What selvedge denim is to jeans, loopwheel knitting is to t-shirts and sweatshirts. Loopwheeling — a special tube-knitting method using cotton yarns — is an all-but-extinct manufacturing style associated with durable, high-quality fabrics. Nearly a century ago, large brands like Champion and L.L. Bean used it for their best stuff.
But unlike selvedge denim’s popularity, this heritage manufacturing process isn’t common in the apparel industry. Only a small handful of factories in the entire world are still producing loopwheeled fabrics, in places as far-flung as Japan’s Wakayama Prefecture and Germany’s Swabian Alps. According to some sources, no more than 200 working loopwheel machines even exist.
What’s more, the kind of machine that produces tube-knit loopwheeled fabric hasn’t changed much since it was patented in 1926, and no new machines were produced since the ‘50s when modern knitting machines began to dominate the industry. Each loopwheel machine is only capable of producing one diameter of tube knitting (read: one shirt size), which necessitates at least one additional machine for each additional size produced. These things also work very slowly, producing a few square meters of fabric per machine, per day; the raw material needed to make a single sweatshirt might take a couple of hours to knit. In order to make a full production run of one garment in multiple sizes and colors, even for a limited-run batch, a facility would need to run its dozens of machines for weeks or months on end — and they do, as evidenced by the offerings of a few small brands putting out modern loopwheeled garments.
So it’s no surprise that the industry transitioned away from this limiting production method, and adopted other ways to produce quality fabric quickly and cheaply. But small brands like Studio d’Artisan, Iron Heart and The Rite Stuff see an immense value in loopwheeled materials, and they’re willing to work with existing manufacturers to bring back a level of quality that’s hard to find anymore.
If you invest in a loopwheeled garment, it promises a softer feel and stronger construction than other knits made on modern machines; the fabric is woven with a high stitch count under as little tension as possible, resulting in a product that is arguably the best t-shirt material you can possibly get. And due to the density of the weave, it also tends to be more durable and less prone to fraying with extended use.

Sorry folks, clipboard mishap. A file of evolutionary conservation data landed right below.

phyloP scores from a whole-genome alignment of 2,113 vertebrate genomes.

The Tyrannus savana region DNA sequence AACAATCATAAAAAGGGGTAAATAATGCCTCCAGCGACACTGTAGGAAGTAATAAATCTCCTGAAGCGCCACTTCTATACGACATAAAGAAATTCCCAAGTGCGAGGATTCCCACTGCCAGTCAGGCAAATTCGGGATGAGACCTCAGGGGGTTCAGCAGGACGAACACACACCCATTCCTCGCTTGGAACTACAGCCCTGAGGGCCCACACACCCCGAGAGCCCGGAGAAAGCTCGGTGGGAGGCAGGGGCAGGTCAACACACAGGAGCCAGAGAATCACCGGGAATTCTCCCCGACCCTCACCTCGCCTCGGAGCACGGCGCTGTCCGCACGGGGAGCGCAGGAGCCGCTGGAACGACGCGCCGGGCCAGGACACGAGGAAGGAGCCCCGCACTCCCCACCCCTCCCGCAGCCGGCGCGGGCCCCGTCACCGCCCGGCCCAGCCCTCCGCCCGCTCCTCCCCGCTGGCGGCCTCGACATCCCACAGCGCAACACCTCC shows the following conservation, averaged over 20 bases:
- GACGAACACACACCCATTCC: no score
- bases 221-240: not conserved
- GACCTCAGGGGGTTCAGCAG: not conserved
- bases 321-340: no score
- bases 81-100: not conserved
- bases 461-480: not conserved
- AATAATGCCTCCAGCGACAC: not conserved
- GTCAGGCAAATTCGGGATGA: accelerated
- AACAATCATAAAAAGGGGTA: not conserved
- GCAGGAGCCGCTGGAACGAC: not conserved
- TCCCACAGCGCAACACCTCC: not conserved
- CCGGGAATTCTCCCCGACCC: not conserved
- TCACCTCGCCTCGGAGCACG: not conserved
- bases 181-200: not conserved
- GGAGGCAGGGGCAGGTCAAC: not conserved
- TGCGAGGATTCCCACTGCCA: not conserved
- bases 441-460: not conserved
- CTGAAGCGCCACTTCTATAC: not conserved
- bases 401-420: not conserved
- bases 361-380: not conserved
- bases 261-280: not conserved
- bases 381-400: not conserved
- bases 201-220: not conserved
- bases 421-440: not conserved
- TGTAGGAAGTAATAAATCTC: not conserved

As you can imagine, these garments are anything but cheap; a lot of the cost incurred by the time-intensive production is passed onto buyers by necessity. You can expect to pay upwards of $70 for a t-shirt and as much as $300 for a sweatshirt. But with more brands bringing their own loopwheeled pieces into the market such as Drop Studio (the production arm of newly-rebranded Massdrop), it’s likely there will be more and more options with additional fits, colors, weights and price points available to people who want this quality and heritage for themselves.
In the meantime, a handful of brands are already doing great things with loopwheel knitting — these are some we recommend.
Loopwheel Pocket T-Shirt by The Rite Stuff $78
6.5oz Heavy Loopwheeled T-Shirt by Iron Heart $80
Glory Park Loopwheeled Blank T-Shirt by The Flat Head $90
2-Thread Heavyweight Cotton/Hemp Henley by Merz B. Schwanen $135
Flatlock Seam Crewneck Sweatshirt by Buzz Rickson $150
Leon Loopwheeled Short Sleeve Henley by Stevenson Overall Co. $175
Loopwheeled Flatlock Seamed Fleece Sweater by Iron Heart $200
Loopwheel Slap Sweatshirt by The Real McCoy’s $219
Loopwheeled Tsuriurake Crewneck Sweatshirt by Nine Lives $245
Heavy Loopwheeled Zip Hoodie by The Strike Gold $295
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